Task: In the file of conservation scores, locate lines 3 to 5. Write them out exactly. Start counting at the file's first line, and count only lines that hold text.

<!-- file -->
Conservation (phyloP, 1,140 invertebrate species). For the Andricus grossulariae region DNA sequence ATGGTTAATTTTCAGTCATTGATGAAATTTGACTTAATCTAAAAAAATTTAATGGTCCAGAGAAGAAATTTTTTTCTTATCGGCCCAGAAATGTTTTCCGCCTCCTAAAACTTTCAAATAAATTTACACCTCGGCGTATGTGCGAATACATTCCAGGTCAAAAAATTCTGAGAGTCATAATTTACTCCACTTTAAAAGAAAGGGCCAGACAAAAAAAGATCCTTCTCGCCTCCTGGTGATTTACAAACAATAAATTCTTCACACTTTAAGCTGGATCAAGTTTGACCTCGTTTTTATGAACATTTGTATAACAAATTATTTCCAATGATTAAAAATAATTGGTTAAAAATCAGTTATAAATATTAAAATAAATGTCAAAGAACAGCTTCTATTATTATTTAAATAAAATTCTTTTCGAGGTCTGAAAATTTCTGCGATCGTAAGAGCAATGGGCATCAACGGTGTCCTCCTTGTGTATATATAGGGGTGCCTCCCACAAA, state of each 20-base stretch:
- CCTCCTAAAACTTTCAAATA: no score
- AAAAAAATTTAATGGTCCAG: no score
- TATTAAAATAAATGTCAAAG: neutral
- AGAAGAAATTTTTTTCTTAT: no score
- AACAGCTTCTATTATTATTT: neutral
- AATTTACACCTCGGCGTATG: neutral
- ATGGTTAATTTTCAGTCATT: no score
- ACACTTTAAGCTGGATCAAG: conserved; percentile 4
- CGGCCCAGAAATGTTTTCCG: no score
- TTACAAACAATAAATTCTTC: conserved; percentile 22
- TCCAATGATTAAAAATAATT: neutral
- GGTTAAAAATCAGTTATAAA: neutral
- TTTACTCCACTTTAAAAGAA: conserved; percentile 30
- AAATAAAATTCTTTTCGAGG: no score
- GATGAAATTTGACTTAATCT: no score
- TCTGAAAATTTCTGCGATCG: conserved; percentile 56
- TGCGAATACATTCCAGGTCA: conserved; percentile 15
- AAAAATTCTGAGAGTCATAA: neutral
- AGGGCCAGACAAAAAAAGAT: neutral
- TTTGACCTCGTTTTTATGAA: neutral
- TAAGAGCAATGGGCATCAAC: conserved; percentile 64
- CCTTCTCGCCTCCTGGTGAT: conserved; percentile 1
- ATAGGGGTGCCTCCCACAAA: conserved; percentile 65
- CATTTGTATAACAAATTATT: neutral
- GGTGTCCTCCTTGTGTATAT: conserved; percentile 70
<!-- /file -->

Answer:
- AAAAAAATTTAATGGTCCAG: no score
- TATTAAAATAAATGTCAAAG: neutral
- AGAAGAAATTTTTTTCTTAT: no score